Wild thoughts go through your head when you’re pregnant, scary thoughts like, ‘Why should I cave in to societal pressures and not sprinkle pretzels on top of my pie a la mode?’
Once you have the child, other fears take over, many irrational. When my daughter Amanda was born nearly 14 years ago, I was seized by one in particular. Awakened in a sweat in the middle of the night, it plagued me.
What would I do if her hair grew to a length where it became necessary for some sort of accessory or other apparatus?
Thankfully, by the age of two she wouldn’t let me near her hair. But at one point when she was four and her bangs weren’t long enough to keep in a ponytail, I suggested a double pony and, being four, she went along with it, resulting in kind of a Carrie Fisher, Star Wars look I believe they’re still talking about at Banner Day Camp.
When my son Alec came along nearly three years later, I figured it would be a snap. No hair anxiety. And I could at least appear much more competent.
So I went to work. When he was three, I dissected his throw.
“He’s throwing fine,” my husband said. “Leave him alone.”
But I didn’t care for his follow-through and the little hitch in his stride.
“He isn’t hitching,” my husband said. “He just got big-boy underpants. LEAVE HIM ALONE.”
But I persisted. And by age eight, he was still so conflicted by my earlier attempts at coaching that it took him approximately five minutes to release the ball, which often traveled the length of his leg.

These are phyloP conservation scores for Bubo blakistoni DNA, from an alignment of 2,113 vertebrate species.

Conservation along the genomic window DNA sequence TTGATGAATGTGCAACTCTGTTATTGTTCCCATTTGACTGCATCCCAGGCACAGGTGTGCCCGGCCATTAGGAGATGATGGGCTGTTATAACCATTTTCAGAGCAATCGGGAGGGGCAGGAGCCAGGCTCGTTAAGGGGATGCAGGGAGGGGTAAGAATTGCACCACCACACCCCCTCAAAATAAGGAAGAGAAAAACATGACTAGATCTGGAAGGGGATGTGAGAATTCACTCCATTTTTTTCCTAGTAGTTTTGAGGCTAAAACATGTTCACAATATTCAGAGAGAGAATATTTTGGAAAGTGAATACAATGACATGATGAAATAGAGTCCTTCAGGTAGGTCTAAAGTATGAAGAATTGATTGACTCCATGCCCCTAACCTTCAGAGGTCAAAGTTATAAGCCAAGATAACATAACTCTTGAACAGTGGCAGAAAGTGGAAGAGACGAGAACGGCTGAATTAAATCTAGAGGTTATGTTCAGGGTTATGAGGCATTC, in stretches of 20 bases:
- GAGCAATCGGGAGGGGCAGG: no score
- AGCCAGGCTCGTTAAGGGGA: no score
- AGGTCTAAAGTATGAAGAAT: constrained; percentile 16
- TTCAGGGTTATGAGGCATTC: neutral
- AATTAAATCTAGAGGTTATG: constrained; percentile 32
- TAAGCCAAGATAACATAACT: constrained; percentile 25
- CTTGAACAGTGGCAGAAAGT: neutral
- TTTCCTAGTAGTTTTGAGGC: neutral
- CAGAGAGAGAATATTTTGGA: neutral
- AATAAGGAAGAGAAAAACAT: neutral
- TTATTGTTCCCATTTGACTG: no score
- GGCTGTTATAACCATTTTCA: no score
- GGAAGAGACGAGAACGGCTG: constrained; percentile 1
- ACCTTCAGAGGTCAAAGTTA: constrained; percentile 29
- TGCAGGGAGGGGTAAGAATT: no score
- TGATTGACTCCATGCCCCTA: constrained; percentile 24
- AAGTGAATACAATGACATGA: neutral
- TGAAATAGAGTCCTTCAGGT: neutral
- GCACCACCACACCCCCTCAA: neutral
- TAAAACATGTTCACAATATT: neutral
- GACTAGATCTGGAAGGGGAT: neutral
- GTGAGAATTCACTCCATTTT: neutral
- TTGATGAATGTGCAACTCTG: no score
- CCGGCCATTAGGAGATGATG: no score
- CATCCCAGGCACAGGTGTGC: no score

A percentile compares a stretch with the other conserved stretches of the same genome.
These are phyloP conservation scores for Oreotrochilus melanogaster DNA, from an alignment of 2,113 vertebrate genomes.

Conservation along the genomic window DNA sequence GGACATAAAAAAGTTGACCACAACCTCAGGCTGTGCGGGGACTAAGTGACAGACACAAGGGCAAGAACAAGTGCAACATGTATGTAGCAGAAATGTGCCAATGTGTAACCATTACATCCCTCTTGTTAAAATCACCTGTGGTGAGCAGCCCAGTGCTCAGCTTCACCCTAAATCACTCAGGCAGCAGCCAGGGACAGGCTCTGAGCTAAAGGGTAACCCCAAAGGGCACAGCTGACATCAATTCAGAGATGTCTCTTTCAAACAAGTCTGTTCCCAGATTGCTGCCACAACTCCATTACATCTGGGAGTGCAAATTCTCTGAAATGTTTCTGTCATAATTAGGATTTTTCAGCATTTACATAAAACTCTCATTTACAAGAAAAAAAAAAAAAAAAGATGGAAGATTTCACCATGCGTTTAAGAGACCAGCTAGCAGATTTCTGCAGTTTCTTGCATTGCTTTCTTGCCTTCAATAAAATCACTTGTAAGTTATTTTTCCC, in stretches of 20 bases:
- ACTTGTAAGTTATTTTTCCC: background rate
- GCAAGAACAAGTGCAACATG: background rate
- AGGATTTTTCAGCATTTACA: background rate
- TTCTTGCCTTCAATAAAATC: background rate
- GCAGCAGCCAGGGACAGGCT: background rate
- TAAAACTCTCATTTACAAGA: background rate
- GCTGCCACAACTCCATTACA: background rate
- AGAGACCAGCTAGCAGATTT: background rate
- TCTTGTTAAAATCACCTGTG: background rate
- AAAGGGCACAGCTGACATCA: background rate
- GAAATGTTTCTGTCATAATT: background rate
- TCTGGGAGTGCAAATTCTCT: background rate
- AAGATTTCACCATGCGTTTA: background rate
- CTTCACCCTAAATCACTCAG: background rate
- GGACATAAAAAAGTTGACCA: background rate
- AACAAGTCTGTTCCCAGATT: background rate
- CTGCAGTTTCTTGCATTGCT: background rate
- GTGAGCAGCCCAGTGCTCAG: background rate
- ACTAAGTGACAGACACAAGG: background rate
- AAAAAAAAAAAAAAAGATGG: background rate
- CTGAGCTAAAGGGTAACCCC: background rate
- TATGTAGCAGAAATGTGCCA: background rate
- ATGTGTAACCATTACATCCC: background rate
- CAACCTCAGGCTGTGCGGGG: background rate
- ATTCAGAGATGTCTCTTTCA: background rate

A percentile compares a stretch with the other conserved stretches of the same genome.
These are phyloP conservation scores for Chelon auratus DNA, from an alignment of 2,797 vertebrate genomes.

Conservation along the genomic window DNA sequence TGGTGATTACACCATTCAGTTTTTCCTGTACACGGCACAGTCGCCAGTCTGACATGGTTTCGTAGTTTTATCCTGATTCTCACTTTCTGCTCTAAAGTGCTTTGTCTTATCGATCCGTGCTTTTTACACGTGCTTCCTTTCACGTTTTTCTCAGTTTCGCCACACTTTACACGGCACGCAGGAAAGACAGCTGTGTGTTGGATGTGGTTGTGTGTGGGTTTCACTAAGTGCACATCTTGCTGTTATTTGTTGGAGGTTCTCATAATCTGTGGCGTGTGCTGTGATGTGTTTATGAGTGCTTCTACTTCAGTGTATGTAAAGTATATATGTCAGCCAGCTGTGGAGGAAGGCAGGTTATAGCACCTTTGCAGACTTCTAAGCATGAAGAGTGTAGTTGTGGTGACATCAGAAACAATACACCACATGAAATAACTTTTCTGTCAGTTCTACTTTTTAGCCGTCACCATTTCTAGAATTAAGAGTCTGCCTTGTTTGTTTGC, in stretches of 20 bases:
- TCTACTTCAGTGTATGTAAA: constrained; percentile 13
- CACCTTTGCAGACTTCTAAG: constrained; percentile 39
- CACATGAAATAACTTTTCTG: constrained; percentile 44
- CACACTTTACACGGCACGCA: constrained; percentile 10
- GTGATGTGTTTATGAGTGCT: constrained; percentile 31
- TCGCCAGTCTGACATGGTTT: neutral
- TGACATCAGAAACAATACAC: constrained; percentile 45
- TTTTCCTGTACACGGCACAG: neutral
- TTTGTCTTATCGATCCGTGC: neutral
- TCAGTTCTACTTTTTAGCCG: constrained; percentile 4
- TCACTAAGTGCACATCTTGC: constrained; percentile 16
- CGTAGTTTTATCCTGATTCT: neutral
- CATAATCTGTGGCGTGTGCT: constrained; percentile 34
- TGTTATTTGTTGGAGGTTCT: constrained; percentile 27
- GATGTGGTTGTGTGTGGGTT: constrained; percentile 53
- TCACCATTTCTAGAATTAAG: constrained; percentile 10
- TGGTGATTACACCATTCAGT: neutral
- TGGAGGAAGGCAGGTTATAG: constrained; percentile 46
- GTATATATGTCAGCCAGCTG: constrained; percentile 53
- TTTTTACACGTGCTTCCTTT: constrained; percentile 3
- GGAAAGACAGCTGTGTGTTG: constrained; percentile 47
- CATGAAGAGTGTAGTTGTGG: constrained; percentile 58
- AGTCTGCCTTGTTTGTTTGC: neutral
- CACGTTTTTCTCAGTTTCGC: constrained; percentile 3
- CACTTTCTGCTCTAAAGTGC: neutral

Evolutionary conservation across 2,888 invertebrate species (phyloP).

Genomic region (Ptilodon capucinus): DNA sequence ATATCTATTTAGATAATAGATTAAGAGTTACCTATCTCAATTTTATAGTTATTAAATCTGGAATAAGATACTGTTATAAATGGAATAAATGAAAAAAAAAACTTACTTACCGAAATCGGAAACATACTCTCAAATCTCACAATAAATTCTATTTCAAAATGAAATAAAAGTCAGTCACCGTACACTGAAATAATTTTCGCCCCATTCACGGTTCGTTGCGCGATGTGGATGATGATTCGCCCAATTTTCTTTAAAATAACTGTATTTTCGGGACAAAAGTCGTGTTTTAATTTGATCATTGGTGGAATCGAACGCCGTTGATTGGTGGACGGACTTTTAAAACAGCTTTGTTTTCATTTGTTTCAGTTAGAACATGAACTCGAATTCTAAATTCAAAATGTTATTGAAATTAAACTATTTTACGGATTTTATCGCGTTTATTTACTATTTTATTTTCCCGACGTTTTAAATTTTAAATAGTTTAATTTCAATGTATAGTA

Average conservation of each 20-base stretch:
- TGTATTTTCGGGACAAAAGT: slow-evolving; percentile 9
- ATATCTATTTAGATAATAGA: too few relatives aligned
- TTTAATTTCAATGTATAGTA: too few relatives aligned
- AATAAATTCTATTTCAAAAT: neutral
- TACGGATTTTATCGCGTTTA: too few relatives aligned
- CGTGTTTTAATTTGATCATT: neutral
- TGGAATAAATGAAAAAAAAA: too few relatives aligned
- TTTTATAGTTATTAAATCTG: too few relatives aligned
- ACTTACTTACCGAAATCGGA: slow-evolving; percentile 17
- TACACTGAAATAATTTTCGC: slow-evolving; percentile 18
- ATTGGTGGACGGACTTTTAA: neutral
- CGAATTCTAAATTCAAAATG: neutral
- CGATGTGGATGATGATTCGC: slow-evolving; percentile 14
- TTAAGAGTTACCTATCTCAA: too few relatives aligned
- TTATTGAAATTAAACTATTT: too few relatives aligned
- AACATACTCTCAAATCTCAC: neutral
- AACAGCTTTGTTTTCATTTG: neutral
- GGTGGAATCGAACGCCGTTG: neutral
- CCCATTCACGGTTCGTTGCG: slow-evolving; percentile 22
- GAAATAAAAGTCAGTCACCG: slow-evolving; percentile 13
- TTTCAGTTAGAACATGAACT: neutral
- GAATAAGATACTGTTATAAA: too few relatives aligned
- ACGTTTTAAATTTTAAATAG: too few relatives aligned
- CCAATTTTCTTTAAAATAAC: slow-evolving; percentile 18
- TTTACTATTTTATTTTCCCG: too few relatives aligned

“YOUR fault,” my husband would say, pointing at me.
This pretty much sums up motherhood for me.
Blame and guilt.
But I joke, of course.
I look at my daughter now, about to graduate eighth grade and so achingly close to adulthood, and all I can see is that scene in my bedroom not long after taking ownership from the hospital. Just her and me, the first real time we were alone after my husband returned to work and visitors left, a moment so frightening that I truly wasn’t sure if I could do it solo.
I remember thinking I was not normal, that the baby is supposed to come out and fall into your arms and you are supposed to be crazy in love without a second thought. You are not supposed to look at this person like the stranger she is, someone whose painful sounding cries confound you and turn you inside out.
I stuck in a cassette tape that someone had bought us with all the songs featuring her name. “Hey Amanda,” the man sang, “sing along with me. Shake, shake, shake it, like a monkey in a tree.”
And so I shook, shook, shook it, singing and dancing around the room with my new dance partner, losing all previous traces of cool and self-consciousness. She was a new toy for me, and I for her, and we were feeling each other out. She wanted to cry, I’m sure of it, but she picked an ideal time to stop.
I laid her on our bed in just her diaper, and for the first time really looked at my baby, inhaled her, kissed her deliciously soft skin up one side and down the other, shed my fears and fell, at that precise moment, madly and passionately and forever in love with my daughter.
I look at my sweet Alec, whose heart beats inside my own, who seems to feel my joy and my pain and I, his, more acutely than anyone. I remember the first day of kindergarten, when the children were asked to stand and introduce themselves to the class, the teacher leading the way by standing and saying, “Hello, my name is Mrs. Singer.”
And I remember her pointing to Alec, and my shy little boy taking his turn first, bravely getting out of his chair and proudly announcing, “Hello, my name is Mrs. Singer.”
The adults giggled and Alec blushed and then he slapped his forehead and said, “I always do that.”
What a sport. What a kid.
What an amazing thing motherhood is.